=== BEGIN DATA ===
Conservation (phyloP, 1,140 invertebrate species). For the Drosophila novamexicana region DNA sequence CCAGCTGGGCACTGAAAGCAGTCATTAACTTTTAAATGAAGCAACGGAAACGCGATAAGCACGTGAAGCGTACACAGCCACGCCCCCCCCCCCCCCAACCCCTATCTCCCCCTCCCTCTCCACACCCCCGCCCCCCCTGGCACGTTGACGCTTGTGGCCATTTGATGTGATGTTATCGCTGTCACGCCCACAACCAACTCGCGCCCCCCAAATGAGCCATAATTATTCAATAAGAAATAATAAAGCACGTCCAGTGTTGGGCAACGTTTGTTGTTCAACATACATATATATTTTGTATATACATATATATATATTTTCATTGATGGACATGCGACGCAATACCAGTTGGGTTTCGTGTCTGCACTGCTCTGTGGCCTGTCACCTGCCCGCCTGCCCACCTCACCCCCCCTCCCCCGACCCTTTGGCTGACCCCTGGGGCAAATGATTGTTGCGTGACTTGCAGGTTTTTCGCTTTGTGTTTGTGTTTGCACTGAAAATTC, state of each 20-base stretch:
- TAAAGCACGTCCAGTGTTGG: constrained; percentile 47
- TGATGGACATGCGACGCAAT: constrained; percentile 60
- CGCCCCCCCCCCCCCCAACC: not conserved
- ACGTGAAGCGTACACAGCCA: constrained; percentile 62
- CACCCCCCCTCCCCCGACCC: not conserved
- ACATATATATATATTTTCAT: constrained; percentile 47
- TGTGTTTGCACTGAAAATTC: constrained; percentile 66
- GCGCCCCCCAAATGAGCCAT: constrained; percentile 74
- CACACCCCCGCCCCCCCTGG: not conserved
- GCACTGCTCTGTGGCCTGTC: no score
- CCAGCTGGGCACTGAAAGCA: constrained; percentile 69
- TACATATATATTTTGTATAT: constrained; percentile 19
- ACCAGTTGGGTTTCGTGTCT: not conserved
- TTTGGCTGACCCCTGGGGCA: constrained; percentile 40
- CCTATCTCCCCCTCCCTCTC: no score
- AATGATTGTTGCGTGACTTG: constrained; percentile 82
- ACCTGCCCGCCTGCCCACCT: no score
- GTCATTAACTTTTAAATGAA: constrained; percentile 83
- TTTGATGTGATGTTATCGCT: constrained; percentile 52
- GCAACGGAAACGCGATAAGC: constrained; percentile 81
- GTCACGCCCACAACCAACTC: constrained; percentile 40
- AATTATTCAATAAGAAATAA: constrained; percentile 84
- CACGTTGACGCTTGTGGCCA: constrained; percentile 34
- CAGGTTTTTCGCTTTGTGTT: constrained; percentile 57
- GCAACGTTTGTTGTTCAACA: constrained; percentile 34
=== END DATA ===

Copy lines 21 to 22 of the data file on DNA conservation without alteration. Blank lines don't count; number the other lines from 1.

- GCAACGGAAACGCGATAAGC: constrained; percentile 81
- GTCACGCCCACAACCAACTC: constrained; percentile 40